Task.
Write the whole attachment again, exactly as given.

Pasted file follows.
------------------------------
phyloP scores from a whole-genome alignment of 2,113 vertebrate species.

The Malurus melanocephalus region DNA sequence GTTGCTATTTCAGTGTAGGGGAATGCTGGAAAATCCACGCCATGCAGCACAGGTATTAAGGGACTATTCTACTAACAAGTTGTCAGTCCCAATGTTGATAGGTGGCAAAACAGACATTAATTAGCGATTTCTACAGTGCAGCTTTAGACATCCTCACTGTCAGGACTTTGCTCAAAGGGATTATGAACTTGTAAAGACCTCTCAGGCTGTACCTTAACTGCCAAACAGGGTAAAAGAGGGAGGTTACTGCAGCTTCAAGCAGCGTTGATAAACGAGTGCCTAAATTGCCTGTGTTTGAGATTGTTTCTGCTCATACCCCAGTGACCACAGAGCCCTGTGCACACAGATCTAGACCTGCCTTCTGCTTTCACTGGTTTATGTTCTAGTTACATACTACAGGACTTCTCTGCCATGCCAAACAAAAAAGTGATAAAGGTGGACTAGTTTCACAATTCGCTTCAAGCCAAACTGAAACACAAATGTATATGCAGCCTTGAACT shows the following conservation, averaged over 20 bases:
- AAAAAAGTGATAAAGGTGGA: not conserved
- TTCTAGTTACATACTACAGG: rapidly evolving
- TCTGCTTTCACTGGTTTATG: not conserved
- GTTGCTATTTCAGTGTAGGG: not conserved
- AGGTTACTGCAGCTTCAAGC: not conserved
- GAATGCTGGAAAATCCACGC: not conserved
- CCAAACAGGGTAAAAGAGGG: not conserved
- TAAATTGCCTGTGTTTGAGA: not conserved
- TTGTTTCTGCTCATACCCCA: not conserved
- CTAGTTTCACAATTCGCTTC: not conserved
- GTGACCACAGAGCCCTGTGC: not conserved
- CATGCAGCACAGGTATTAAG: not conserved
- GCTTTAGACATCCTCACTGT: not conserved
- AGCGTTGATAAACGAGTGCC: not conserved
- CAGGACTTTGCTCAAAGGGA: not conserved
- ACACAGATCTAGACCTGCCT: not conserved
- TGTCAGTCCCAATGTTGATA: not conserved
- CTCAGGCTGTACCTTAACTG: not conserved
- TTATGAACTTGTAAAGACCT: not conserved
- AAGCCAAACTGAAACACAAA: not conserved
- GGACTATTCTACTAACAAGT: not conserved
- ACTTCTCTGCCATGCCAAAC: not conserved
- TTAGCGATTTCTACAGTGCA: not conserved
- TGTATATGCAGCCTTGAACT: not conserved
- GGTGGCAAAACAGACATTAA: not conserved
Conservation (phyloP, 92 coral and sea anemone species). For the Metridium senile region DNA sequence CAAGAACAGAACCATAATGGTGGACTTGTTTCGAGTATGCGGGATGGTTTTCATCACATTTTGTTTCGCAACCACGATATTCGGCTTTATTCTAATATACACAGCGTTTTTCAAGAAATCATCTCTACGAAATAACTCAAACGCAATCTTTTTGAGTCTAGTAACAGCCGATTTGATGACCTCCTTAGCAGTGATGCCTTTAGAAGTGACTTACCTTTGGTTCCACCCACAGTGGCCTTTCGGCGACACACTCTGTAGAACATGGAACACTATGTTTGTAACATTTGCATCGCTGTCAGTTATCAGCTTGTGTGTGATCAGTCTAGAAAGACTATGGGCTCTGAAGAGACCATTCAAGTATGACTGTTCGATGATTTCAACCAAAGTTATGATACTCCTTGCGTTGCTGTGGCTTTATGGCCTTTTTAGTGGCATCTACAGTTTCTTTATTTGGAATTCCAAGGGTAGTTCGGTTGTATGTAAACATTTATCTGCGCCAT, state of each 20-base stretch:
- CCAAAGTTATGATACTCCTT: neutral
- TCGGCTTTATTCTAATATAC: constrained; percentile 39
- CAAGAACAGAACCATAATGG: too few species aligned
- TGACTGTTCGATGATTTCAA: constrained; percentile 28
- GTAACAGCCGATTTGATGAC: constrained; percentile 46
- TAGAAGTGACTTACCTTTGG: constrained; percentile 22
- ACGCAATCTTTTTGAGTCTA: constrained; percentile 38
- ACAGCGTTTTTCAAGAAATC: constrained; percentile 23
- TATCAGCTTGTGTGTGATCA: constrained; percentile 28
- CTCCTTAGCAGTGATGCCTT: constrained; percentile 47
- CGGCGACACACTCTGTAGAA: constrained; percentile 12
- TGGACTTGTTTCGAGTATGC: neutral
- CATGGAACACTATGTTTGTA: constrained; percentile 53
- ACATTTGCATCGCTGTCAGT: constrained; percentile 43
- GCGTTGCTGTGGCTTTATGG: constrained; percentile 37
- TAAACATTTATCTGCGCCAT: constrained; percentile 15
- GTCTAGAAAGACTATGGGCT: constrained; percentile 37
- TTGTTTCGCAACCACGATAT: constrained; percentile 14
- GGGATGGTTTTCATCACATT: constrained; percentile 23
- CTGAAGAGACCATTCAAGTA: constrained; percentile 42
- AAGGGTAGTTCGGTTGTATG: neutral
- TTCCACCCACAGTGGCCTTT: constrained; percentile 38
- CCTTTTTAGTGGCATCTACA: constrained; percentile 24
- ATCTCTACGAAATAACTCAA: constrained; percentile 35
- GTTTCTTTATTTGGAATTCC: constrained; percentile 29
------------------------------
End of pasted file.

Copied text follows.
phyloP scores from a whole-genome alignment of 2,113 vertebrate species.

The Malurus melanocephalus region DNA sequence GTTGCTATTTCAGTGTAGGGGAATGCTGGAAAATCCACGCCATGCAGCACAGGTATTAAGGGACTATTCTACTAACAAGTTGTCAGTCCCAATGTTGATAGGTGGCAAAACAGACATTAATTAGCGATTTCTACAGTGCAGCTTTAGACATCCTCACTGTCAGGACTTTGCTCAAAGGGATTATGAACTTGTAAAGACCTCTCAGGCTGTACCTTAACTGCCAAACAGGGTAAAAGAGGGAGGTTACTGCAGCTTCAAGCAGCGTTGATAAACGAGTGCCTAAATTGCCTGTGTTTGAGATTGTTTCTGCTCATACCCCAGTGACCACAGAGCCCTGTGCACACAGATCTAGACCTGCCTTCTGCTTTCACTGGTTTATGTTCTAGTTACATACTACAGGACTTCTCTGCCATGCCAAACAAAAAAGTGATAAAGGTGGACTAGTTTCACAATTCGCTTCAAGCCAAACTGAAACACAAATGTATATGCAGCCTTGAACT shows the following conservation, averaged over 20 bases:
- AAAAAAGTGATAAAGGTGGA: not conserved
- TTCTAGTTACATACTACAGG: rapidly evolving
- TCTGCTTTCACTGGTTTATG: not conserved
- GTTGCTATTTCAGTGTAGGG: not conserved
- AGGTTACTGCAGCTTCAAGC: not conserved
- GAATGCTGGAAAATCCACGC: not conserved
- CCAAACAGGGTAAAAGAGGG: not conserved
- TAAATTGCCTGTGTTTGAGA: not conserved
- TTGTTTCTGCTCATACCCCA: not conserved
- CTAGTTTCACAATTCGCTTC: not conserved
- GTGACCACAGAGCCCTGTGC: not conserved
- CATGCAGCACAGGTATTAAG: not conserved
- GCTTTAGACATCCTCACTGT: not conserved
- AGCGTTGATAAACGAGTGCC: not conserved
- CAGGACTTTGCTCAAAGGGA: not conserved
- ACACAGATCTAGACCTGCCT: not conserved
- TGTCAGTCCCAATGTTGATA: not conserved
- CTCAGGCTGTACCTTAACTG: not conserved
- TTATGAACTTGTAAAGACCT: not conserved
- AAGCCAAACTGAAACACAAA: not conserved
- GGACTATTCTACTAACAAGT: not conserved
- ACTTCTCTGCCATGCCAAAC: not conserved
- TTAGCGATTTCTACAGTGCA: not conserved
- TGTATATGCAGCCTTGAACT: not conserved
- GGTGGCAAAACAGACATTAA: not conserved
Conservation (phyloP, 92 coral and sea anemone species). For the Metridium senile region DNA sequence CAAGAACAGAACCATAATGGTGGACTTGTTTCGAGTATGCGGGATGGTTTTCATCACATTTTGTTTCGCAACCACGATATTCGGCTTTATTCTAATATACACAGCGTTTTTCAAGAAATCATCTCTACGAAATAACTCAAACGCAATCTTTTTGAGTCTAGTAACAGCCGATTTGATGACCTCCTTAGCAGTGATGCCTTTAGAAGTGACTTACCTTTGGTTCCACCCACAGTGGCCTTTCGGCGACACACTCTGTAGAACATGGAACACTATGTTTGTAACATTTGCATCGCTGTCAGTTATCAGCTTGTGTGTGATCAGTCTAGAAAGACTATGGGCTCTGAAGAGACCATTCAAGTATGACTGTTCGATGATTTCAACCAAAGTTATGATACTCCTTGCGTTGCTGTGGCTTTATGGCCTTTTTAGTGGCATCTACAGTTTCTTTATTTGGAATTCCAAGGGTAGTTCGGTTGTATGTAAACATTTATCTGCGCCAT, state of each 20-base stretch:
- CCAAAGTTATGATACTCCTT: neutral
- TCGGCTTTATTCTAATATAC: constrained; percentile 39
- CAAGAACAGAACCATAATGG: too few species aligned
- TGACTGTTCGATGATTTCAA: constrained; percentile 28
- GTAACAGCCGATTTGATGAC: constrained; percentile 46
- TAGAAGTGACTTACCTTTGG: constrained; percentile 22
- ACGCAATCTTTTTGAGTCTA: constrained; percentile 38
- ACAGCGTTTTTCAAGAAATC: constrained; percentile 23
- TATCAGCTTGTGTGTGATCA: constrained; percentile 28
- CTCCTTAGCAGTGATGCCTT: constrained; percentile 47
- CGGCGACACACTCTGTAGAA: constrained; percentile 12
- TGGACTTGTTTCGAGTATGC: neutral
- CATGGAACACTATGTTTGTA: constrained; percentile 53
- ACATTTGCATCGCTGTCAGT: constrained; percentile 43
- GCGTTGCTGTGGCTTTATGG: constrained; percentile 37
- TAAACATTTATCTGCGCCAT: constrained; percentile 15
- GTCTAGAAAGACTATGGGCT: constrained; percentile 37
- TTGTTTCGCAACCACGATAT: constrained; percentile 14
- GGGATGGTTTTCATCACATT: constrained; percentile 23
- CTGAAGAGACCATTCAAGTA: constrained; percentile 42
- AAGGGTAGTTCGGTTGTATG: neutral
- TTCCACCCACAGTGGCCTTT: constrained; percentile 38
- CCTTTTTAGTGGCATCTACA: constrained; percentile 24
- ATCTCTACGAAATAACTCAA: constrained; percentile 35
- GTTTCTTTATTTGGAATTCC: constrained; percentile 29